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Air France-KLM and Etihad Airways announced Monday a codesharing agreement in the first phase of what could become a broader strategic partnership, a statement said.
Air France, which has hit financial headwinds, also unveiled a similar deal with Air Berlin, the sixth biggest European carrier.
The agreements, which allow each airline to offer service provided by its partners, will cover destinations in Europe, the Middle East, Asia and Australia, the statement said.
It represents "the first phase of a much larger strategic partnership," the airlines added.
The deal "reflects the core elements of Etihad Airways' 10-year master plan, driven by organic network growth, combined with the forging of strategic codeshare partnerships and minority equity investments in other airlines," Etihad chief executive James Hogan was quoted as saying.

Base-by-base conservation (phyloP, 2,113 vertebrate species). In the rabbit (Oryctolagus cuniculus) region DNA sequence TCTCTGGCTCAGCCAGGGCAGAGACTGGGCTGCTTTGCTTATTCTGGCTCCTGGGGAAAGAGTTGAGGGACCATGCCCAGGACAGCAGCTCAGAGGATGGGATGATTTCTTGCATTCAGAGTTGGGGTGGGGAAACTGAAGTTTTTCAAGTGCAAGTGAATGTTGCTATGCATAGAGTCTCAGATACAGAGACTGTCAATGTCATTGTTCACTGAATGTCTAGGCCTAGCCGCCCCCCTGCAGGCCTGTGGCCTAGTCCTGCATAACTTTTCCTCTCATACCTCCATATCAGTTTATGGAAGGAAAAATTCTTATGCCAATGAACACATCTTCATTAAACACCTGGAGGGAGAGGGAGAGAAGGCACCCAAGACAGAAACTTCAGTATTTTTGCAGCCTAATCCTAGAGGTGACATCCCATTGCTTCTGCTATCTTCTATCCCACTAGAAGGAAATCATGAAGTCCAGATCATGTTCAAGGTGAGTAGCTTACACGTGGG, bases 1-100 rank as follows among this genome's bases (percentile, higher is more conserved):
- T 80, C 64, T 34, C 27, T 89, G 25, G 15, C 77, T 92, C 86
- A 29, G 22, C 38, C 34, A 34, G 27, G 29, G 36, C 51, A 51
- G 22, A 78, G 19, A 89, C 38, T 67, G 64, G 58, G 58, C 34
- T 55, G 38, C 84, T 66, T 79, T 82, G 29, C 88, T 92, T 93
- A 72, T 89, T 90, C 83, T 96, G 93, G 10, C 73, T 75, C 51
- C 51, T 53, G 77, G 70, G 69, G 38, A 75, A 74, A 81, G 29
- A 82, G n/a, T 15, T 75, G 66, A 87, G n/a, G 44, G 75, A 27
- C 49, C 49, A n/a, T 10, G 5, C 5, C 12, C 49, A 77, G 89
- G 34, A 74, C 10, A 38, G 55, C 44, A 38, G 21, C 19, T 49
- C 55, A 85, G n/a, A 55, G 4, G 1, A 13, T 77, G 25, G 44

Air France, which posted in July a second-quarter loss of 895 million euros ($A1.13 billion) owing to provisions to cover restructuring costs, previously had a code-sharing deal with the Australian carrier Qantas.
That ended however when Qantas announced in September a commercial agreement with Emirates, a Gulf rival of Etihad.
Air France has come under increasing pressure from growing Asian and Gulf airlines as well as low-cost carriers.
Earlier this year Air France unveiled a plan designed to save two billion euros and put it back in profit by 2015.